The Zillman Art Museum located in downtown Bangor opened a new exhibition on Oct. 27 titled, “Living Windows: An Immersive Media Installation by Gene A. Felice and Kimathi Moore.” Running through May 1, 2021, the art experience is free and open to the public, bringing contemporary art to the local community.
“We have a very defined mission and focus for the museum,” Executive Director and Curator for the museum George Kinghorn said. “In our changing exhibition program, we are working with established artists who have a reputation, and we find them by scouting out a wide range of sources. We are mindful of creating a diverse experience, and we want to cover the whole spectrum of contemporary art. ‘Living Windows’ is more experimental, it involves a video and sound for a complete picture.”
One of 12 exhibitions each year, “Living Windows” includes new media work that is centered around micro and macro algae in aquatic ecosystems throughout Maine, California and North Carolina. The immersive experience includes video and sound for viewers to watch and listen as bodies of water flow into Earth’s oceans. The artists included in the exhibition are Gene A Felice II, who provided the visual multimedia artwork and video, and Kimathi Moore who collaborated with Felice to create accompanying sounds for her media display.
“When you enter the space, there are elements that are always changing at various points, making it very engaging for the viewer to witness,” Kinghorn said. “The space transforms because of the light projected on the objects. You are immersed in this moving piece through video and it is an installation piece where different components are coming together in one experience of art.”
Felice and Moore created this work specifically for the exhibition, in order to respond to the gallery space and design the project for the concept and theme. Felice’s work involves video pieces and projections mapped on the walls with 3D printed objects that are inspired by algae. Felice is a former University of Maine professor who teaches at the University of North Carolina Wilmington, and Kimathi Moore is an electronic artist in Asheville, North Carolina.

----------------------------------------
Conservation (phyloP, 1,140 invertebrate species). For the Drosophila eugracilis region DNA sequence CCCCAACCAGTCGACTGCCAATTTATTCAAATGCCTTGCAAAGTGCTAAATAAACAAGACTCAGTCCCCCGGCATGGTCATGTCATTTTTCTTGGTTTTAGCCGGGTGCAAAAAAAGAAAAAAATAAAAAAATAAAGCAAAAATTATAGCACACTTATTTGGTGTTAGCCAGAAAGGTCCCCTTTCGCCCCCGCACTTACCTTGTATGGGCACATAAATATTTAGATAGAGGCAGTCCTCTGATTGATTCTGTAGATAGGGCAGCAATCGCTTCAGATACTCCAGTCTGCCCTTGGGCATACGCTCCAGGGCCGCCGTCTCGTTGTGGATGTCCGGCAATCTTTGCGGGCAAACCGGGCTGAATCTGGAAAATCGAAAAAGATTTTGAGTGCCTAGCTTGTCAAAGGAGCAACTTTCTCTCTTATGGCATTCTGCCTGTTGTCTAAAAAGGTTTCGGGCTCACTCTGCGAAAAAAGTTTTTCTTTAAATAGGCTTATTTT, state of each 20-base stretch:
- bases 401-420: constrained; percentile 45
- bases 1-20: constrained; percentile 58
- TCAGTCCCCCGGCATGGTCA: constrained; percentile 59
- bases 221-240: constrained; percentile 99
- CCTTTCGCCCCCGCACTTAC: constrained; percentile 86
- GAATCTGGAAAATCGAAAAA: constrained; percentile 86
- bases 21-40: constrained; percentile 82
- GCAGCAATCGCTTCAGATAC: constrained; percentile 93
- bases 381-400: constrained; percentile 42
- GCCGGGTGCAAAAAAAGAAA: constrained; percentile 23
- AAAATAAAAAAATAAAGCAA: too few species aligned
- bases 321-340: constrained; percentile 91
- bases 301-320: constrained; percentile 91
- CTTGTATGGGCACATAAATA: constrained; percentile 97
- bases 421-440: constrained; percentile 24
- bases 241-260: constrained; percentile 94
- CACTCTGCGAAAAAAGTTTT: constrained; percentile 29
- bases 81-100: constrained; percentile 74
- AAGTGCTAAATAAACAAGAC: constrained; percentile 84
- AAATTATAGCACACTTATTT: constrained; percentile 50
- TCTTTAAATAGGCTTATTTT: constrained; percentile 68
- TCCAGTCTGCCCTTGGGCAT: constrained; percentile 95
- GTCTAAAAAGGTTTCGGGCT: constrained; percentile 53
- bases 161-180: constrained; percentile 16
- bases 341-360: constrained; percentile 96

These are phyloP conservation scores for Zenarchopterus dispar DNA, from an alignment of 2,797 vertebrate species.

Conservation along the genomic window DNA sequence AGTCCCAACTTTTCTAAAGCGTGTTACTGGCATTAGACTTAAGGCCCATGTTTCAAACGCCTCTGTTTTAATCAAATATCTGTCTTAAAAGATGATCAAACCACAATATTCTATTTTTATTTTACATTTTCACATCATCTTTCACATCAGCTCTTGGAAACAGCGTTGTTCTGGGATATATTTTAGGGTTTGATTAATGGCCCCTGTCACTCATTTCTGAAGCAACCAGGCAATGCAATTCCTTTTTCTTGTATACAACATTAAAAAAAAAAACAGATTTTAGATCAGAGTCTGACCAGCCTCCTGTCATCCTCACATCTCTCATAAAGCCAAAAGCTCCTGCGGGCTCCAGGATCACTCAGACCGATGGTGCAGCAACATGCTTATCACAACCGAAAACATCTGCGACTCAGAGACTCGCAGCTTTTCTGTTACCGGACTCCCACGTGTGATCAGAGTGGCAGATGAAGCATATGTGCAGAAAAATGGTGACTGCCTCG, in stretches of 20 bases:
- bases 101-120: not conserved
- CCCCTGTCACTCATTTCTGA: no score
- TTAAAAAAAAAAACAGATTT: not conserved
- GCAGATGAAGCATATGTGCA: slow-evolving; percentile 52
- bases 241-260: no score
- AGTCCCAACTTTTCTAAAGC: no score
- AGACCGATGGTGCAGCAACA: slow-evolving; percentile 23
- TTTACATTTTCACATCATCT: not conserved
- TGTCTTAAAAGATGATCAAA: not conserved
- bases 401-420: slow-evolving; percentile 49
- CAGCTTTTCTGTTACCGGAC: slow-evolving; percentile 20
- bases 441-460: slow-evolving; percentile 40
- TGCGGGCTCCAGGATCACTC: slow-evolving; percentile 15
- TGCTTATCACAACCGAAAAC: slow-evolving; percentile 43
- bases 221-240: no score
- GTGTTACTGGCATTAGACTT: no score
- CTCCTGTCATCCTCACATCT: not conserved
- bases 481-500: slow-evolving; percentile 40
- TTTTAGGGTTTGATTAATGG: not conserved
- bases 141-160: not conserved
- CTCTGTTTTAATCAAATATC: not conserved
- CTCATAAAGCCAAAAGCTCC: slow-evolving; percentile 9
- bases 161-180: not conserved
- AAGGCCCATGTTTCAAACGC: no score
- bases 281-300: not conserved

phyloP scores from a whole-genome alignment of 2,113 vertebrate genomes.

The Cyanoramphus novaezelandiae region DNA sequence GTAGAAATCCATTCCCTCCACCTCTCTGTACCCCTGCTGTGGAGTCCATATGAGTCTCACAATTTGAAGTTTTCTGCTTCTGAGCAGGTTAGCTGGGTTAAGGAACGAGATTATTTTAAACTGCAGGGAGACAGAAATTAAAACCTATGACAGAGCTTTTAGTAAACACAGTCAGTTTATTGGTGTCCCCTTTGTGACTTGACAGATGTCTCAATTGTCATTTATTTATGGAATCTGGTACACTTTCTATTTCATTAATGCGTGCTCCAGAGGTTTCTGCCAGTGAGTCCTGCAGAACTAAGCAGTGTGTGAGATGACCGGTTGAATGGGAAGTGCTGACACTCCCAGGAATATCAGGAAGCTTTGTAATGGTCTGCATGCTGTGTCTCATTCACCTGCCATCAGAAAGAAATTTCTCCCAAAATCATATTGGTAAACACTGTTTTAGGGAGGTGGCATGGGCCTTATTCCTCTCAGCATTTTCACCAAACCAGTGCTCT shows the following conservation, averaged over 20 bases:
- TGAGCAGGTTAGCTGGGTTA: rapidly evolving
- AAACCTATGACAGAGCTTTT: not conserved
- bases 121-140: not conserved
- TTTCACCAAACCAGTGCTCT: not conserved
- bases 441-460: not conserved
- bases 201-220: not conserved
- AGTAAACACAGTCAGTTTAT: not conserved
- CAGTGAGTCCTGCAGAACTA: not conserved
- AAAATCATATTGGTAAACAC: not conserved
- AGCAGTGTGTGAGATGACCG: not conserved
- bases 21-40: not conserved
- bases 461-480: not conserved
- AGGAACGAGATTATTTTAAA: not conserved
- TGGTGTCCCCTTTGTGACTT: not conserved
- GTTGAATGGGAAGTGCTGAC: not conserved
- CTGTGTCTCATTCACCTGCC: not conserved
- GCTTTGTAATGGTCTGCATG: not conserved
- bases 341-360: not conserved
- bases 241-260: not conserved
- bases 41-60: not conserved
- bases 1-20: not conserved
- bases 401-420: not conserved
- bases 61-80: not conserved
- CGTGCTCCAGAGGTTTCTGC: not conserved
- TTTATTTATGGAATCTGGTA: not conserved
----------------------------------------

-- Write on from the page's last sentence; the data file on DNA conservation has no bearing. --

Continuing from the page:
“We wanted to present a video exhibition, and we haven’t done a lot of new media and digital work in the past so we wanted to give people a full picture of contemporary art,” Kinghorn said. “I wanted something that could be up for a long period of time because it’s labor intensive. We contacted Gene Felice and began working on an idea for the show, going through a number of revisions for the concept, agreeing on one, and producing it.”
The museum hosts 12 exhibitions annually which feature contemporary artists from all over the country, and the exhibitions are changed out every four months with new shows. There are five galleries in total at the museum, and “Living Windows” is currently located in the Zillman Gallery.
“There is an environmental aspect to the show,” Kinghorn said. “The work explores the intersection of science and technology, of art research and science. The video is a form of digital storytelling and is viewed in the space of the exhibition.”
The Zillman Museum focuses on displaying contemporary art in their galleries that can leave a lasting impression. Kinghorn’s as curator involves to finding new artists, planning exhibitions, creating floor plans and scheduling each show. Most of the exhibitions put on by the museum are planned up to three years in advance, requiring time for creating the art, practicing and finding a strategic layout for the work to be displayed.
“Experiencing works of art sometimes cannot be translated into electronic means or reproductions,” Kinghorn said. “Subtleties like the scale or surface treatment of art are hard to capture without seeing the work face to face, which is why we are so grateful that we are open again. We want people to have the opportunity to add brightness during this challenging time and experience art live and directly.”
The museum is adhering to state guidelines and is only allowing a limited number of guests in the museum at a time to ensure the safety of others. It was reopened on Aug. 4 after the pandemic shutdown, and visitors from over 30 states have come to experience the art since.
“Not only are we serving the local and university community, but we are also reaching a wider audience because we are the only art museum in the region,” Kinghorn said. “People are coming from all over to visit Maine, [and] they want to spend time in a place with a lower number of COVID-19 cases and experience enriching things.”
The museum is open from Tuesday-Saturday from 10 a.m. to 5 p.m., and is located at 40 Harlow Street in Bangor. To learn more information about the exhibit or guidelines for visiting, please go to www.zam.umaine.edu.